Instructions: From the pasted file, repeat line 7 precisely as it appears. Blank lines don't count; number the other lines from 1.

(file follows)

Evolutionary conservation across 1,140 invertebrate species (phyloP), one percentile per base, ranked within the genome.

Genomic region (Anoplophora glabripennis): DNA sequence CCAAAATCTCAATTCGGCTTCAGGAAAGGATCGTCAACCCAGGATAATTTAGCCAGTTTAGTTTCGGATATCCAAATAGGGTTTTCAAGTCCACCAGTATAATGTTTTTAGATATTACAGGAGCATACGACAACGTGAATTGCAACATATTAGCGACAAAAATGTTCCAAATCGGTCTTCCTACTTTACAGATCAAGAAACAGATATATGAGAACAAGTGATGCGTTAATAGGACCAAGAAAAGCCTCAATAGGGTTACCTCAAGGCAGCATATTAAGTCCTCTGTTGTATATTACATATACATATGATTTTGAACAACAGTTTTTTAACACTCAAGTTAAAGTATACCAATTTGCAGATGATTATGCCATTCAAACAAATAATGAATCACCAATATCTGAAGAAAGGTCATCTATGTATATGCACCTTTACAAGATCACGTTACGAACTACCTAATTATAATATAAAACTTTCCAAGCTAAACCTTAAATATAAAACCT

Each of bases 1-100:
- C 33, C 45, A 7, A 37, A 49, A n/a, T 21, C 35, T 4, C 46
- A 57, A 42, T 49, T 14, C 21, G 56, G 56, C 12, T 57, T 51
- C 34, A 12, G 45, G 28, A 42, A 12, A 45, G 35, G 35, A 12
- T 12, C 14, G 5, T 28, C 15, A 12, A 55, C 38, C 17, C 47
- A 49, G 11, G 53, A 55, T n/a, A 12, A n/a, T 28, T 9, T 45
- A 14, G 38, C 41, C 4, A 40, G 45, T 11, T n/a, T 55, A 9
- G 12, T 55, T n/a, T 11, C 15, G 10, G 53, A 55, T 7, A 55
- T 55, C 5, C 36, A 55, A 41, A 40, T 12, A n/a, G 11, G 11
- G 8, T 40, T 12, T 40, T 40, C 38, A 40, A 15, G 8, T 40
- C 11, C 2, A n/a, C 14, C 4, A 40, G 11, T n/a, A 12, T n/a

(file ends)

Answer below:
- T 12, C 14, G 5, T 28, C 15, A 12, A 55, C 38, C 17, C 47